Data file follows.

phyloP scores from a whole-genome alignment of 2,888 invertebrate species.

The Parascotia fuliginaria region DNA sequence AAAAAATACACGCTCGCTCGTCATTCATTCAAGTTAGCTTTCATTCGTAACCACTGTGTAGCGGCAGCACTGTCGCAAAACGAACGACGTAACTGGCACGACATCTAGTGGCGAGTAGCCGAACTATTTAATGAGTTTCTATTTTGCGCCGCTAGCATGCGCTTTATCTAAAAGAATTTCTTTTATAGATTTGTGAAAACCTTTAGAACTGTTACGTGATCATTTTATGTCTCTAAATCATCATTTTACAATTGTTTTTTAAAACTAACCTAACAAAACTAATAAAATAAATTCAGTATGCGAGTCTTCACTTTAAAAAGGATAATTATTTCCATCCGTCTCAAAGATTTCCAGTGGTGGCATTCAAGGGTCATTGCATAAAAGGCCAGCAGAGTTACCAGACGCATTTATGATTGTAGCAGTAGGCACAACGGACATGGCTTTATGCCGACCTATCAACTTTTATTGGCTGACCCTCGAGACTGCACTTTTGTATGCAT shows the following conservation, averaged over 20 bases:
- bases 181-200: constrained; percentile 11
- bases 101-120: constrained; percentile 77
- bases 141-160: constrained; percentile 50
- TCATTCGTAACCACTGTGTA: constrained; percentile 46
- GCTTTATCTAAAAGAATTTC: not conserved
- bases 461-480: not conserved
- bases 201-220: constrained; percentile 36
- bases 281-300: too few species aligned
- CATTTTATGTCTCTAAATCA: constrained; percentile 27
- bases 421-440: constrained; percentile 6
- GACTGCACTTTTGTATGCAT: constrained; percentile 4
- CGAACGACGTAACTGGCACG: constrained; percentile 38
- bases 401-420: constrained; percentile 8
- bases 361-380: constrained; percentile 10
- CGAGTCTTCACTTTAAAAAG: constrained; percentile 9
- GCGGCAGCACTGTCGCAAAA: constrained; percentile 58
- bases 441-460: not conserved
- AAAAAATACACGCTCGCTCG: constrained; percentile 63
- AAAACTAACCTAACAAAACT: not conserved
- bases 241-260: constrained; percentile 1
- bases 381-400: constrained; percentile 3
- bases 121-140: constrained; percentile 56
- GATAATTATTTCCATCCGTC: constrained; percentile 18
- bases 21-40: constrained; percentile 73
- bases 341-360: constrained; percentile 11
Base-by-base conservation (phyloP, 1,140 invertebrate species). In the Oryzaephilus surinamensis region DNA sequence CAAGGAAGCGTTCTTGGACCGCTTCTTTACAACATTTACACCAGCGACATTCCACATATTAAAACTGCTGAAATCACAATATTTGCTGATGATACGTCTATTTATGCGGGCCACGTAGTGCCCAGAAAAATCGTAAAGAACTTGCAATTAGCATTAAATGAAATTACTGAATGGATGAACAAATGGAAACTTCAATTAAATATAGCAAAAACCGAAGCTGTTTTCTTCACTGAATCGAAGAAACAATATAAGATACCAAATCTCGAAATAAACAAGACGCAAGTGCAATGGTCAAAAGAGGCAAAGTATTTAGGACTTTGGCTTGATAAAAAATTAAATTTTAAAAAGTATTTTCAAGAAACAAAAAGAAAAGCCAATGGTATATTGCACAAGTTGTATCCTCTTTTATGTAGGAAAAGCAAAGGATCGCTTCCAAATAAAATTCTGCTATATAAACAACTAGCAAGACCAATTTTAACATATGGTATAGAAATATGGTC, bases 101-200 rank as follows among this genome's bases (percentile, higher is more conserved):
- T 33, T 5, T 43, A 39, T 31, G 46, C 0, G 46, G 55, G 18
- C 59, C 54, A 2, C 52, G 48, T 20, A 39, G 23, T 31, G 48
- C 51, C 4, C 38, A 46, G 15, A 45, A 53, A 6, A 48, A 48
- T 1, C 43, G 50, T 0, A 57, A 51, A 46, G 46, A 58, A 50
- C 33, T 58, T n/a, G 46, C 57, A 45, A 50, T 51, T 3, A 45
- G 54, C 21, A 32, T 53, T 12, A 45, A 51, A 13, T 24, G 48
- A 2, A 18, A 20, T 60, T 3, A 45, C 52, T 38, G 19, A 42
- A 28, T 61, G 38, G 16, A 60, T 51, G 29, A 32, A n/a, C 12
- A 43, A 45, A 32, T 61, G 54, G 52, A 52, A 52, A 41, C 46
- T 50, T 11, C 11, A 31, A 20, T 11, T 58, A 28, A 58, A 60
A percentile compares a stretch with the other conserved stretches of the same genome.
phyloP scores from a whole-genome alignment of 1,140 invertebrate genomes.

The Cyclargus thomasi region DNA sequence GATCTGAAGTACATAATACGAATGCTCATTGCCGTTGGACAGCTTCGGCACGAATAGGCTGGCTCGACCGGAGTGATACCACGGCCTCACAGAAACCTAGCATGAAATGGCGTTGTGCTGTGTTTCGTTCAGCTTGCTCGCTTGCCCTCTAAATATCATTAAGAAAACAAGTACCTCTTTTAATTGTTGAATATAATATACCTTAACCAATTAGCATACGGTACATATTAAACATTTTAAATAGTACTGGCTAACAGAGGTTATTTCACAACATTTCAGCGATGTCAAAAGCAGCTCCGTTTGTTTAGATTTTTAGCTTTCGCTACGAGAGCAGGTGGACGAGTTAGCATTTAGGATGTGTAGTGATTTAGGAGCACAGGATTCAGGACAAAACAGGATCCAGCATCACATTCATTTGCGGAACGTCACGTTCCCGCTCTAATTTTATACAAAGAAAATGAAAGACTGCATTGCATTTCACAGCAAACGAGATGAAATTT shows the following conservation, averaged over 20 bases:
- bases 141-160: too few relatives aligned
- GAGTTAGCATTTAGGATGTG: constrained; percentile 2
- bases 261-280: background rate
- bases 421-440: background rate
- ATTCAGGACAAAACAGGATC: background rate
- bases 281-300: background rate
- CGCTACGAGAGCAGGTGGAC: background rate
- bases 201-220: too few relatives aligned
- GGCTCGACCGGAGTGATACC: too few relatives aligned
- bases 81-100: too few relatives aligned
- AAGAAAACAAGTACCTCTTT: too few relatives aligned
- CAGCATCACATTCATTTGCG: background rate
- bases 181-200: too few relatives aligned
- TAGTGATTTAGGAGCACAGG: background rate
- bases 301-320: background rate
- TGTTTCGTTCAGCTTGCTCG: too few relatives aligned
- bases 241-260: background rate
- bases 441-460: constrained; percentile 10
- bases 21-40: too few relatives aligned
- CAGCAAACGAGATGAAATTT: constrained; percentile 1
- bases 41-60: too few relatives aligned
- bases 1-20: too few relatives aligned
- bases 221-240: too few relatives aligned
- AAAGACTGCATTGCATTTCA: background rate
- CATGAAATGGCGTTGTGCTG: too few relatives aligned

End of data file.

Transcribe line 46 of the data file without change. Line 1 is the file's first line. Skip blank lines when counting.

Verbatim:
- ATTCAGGACAAAACAGGATC: background rate